Have a comment or question for the host?  Email Sean at 1001moviespodcast@gmail.com, follow him on Twitter via @1001MoviesPC, and look for the podcast's Facebook page.

Direct download: Episode_52_Django_Unchained_2012.mp3
Category:general -- posted at: 12:00am CST

Episode 51: The Rapture (1991)

"Instead of doing heroin, you're doing God."

What does it take to get into heaven?  Do you need to go to church every Sunday?  Or do you just need to be a good person?  And what if you're a good person that, according to the rules set forth in the Bible, happens to be a huger sinner?  Are the two mutually exclusive?  Director and screenwriter Michael Tolkin tackles these questions (and much more) in The Rapture (1991), starring Mimi Rogers and David Duchovny.

Tolkin's contributions to movies have been scant at best: he previously wrote the screenplay for Gleaming the Cube (1989) and would later director his second and (to date) last film, The New Age (1994) Ironically, The Rapture remains a steadfastly strong film, although its popularity has dwindled in the 25 years since its release.

Have a comment or question for the host?  Email Sean at 1001moviespodcast@gmail.com, follow him on Twitter via @1001MoviesPC, and look for the podcast's Facebook page.

 

Direct download: Episode_51_The_Rapture_1991.mp3
Category:general -- posted at: 12:00am CST

Episode 50: Jezebel (1938)

"I'm thinkin' of a woman called Jezebel who did evil in the sight of God!"

The late 1930's were quite a popular time for dramas about Southern belles.  Bette Davis had just come off winning an Academy Award for Dangerous (1935) when she jokingly passed on the role for Scarlett O'Hara in Gone with the Wind (1939), Jack Warner offered her the lead role in Jezebel (1938).

The film is the story of Julie Marsden, a New Orleans debutante who is shunned when she dares to wear a red dress to a ball.  For me, the film succeeds not as a drama, but as a showcase for Bette Davis, who seems to take so many more chances that her costars.  Jezebel would earn her a second Academy Award.

Have a comment or question for the host?  Email Sean at 1001moviespodcast@gmail.com, follow him on Twitter via @1001MoviesPC, and look for the podcast's Facebook page.

Direct download: Episode_50_Jezebel_1938.mp3
Category:general -- posted at: 12:00am CST

Episode 49: The Unknown (1927)

"No one will get her...no one but me!"

Filmmaker Tod Browning and actor Lon Chaney were a professional match made in heaven.  With part of his youth spent in the circus, Browning's stories centered mostly about the freaks and lowlifes of criminal society.  Chaney, who had thrilled thousands with The Phantom of the Opera (1925) and The Hunchback of Notre Dame (1923) was known as "The Man of a Thousand Faces", and his abilities uniquely matched the needs of Browning's bizarre little scripts.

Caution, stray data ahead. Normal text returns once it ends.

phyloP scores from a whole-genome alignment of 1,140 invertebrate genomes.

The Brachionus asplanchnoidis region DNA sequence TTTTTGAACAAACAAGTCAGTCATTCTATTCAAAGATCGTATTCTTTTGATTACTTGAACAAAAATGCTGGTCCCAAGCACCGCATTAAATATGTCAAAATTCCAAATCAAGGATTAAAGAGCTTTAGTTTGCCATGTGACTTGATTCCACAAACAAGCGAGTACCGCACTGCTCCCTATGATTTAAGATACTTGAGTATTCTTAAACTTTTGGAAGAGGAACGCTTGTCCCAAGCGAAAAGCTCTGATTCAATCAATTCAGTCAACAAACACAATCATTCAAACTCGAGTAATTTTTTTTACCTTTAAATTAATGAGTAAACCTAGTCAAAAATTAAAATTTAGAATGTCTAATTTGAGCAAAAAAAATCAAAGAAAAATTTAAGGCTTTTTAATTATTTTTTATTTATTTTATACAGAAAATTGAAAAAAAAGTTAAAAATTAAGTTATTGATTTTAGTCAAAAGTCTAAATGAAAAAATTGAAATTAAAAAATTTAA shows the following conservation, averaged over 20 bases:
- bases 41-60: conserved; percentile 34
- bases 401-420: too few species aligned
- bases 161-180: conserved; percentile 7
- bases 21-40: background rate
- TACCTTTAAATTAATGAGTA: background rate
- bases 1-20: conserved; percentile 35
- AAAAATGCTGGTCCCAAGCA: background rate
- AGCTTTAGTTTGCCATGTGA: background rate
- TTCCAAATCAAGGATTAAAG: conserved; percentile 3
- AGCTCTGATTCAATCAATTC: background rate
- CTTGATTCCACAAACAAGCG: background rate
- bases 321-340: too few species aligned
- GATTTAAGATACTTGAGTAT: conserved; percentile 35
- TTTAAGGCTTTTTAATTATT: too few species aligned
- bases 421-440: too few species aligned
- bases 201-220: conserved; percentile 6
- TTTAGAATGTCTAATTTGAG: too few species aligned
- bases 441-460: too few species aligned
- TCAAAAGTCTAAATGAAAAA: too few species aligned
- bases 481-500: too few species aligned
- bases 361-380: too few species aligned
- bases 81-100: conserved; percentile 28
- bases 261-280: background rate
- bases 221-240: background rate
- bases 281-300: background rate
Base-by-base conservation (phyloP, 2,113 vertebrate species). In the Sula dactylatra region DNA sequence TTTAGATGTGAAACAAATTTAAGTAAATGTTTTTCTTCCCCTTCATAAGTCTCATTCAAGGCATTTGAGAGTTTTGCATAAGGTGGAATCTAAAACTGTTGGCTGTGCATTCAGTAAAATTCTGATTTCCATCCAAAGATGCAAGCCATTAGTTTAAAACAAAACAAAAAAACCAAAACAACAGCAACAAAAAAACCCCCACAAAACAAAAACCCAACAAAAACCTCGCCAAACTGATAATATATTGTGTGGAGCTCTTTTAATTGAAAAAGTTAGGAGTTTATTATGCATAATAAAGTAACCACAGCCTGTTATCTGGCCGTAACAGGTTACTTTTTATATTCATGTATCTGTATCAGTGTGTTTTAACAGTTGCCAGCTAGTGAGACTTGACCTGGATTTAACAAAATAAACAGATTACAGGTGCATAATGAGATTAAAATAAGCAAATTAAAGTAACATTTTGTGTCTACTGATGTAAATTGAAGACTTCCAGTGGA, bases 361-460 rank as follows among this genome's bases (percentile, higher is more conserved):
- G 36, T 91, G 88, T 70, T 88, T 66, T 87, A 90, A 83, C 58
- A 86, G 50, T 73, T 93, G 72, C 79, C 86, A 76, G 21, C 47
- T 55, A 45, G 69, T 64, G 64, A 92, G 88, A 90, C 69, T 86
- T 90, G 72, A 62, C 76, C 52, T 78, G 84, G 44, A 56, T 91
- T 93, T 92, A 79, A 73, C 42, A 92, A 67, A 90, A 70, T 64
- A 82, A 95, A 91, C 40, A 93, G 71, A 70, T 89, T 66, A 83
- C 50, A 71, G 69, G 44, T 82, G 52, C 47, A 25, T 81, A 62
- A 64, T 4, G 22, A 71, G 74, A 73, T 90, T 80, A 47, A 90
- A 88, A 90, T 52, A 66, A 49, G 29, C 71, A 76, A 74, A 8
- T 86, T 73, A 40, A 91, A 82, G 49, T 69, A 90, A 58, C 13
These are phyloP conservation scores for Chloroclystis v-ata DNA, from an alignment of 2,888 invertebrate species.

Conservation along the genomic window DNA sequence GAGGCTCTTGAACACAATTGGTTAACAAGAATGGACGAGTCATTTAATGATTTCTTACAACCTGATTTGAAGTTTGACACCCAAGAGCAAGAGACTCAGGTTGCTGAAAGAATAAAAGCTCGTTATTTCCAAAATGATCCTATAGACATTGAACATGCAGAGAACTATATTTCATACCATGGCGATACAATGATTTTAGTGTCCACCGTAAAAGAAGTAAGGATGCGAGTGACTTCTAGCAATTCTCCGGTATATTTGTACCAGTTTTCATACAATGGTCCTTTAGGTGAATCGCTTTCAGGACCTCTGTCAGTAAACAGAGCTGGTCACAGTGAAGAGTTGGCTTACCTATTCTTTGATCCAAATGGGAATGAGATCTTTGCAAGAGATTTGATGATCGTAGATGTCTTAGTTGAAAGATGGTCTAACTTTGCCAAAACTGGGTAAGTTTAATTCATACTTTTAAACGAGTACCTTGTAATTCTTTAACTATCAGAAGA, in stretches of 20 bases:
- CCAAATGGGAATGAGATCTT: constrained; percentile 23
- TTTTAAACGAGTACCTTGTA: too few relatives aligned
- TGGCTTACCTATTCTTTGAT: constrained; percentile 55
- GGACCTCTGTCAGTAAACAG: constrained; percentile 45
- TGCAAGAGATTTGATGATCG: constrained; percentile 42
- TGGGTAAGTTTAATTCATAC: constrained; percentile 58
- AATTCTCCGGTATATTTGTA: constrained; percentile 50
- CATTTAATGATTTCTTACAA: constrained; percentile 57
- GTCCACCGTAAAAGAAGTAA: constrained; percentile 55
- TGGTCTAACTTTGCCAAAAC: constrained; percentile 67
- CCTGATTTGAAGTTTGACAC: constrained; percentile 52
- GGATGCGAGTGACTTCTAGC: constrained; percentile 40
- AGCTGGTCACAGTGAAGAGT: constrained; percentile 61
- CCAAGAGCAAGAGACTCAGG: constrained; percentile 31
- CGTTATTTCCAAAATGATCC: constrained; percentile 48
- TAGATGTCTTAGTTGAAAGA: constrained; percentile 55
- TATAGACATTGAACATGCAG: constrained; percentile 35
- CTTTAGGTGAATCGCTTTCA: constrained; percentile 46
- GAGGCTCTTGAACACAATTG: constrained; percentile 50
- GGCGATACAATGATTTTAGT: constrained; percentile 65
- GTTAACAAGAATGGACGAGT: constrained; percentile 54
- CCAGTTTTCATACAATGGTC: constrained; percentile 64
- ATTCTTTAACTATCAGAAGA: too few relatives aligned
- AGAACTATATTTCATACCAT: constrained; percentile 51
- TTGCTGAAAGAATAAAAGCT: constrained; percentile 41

The Unknown (1927) was one of several collaborations between Browning and Chaney and, aside from being the film that began Joan Crawford's road to stardom, it's also a film that remains deeply murderously morbid to this day.

Have a comment or question for the host?  Email Sean at 1001moviespodcast@gmail.com, follow him on Twitter via @1001MoviesPC, and look for the podcast's Facebook page.

Direct download: Episode_49_The_Unknown_1927.mp3
Category:general -- posted at: 12:00am CST

Episode 48: Stagecoach (1939)

"If there's anything I don't like, it's driving a stagecoach through Apache country."

It just doesn't get more American than John Ford.  Starting his career during the silent film era, Ford soon became the father of the American Western, from silent epics like The Iron Horse (1924) to classics like The Searchers (1956).

Stagecoach (1939) is the first film Ford made starring John Wayne, and it was a partnership that would last throughout both men's careers.  Although Stagecoach is a Western at heart, it's also a fascinating little character study, plucking several seemingly unrelated and different people and having them interact.  Thomas Mitchell won an Oscar for his portrayal of the drunken Doc Boone.

Have a comment or question for the host?  Email Sean at 1001moviespodcast@gmail.com, follow him on Twitter at @1001MoviesPC, and look for the podcast's Facebook page.

Direct download: Episode_48_Stagecoach_1939.mp3
Category:general -- posted at: 12:00am CST

Episode 47: Grave of the Fireflies (1988)

"Why must fireflies die so young?"

Long before Studio Ghibli put itself on the map with Spirited Away (2001), the production company's co-founder, Isao Takahata, made a little animated film called Grave of the Fireflies (1988), a simple but remarkably depressing story about two sibling children struggling to survive after their Japanese town is firebombed.

Often overlooked for some of Studio Ghibli's other productions, Grave of the Fireflies delivers an emotional gut punch that is surprising effective for an animated feature.  Bring tissues.  You have been warned.

Have a comment or question for the host?  Email Sean at 1001moviespodcast@gmail.com, follow him on Twitter at @1001MoviesPC, and look for the podcast's Facebook page.

Direct download: Episode_47_Grave_of_the_Fireflies_1988.mp3
Category:general -- posted at: 12:00am CST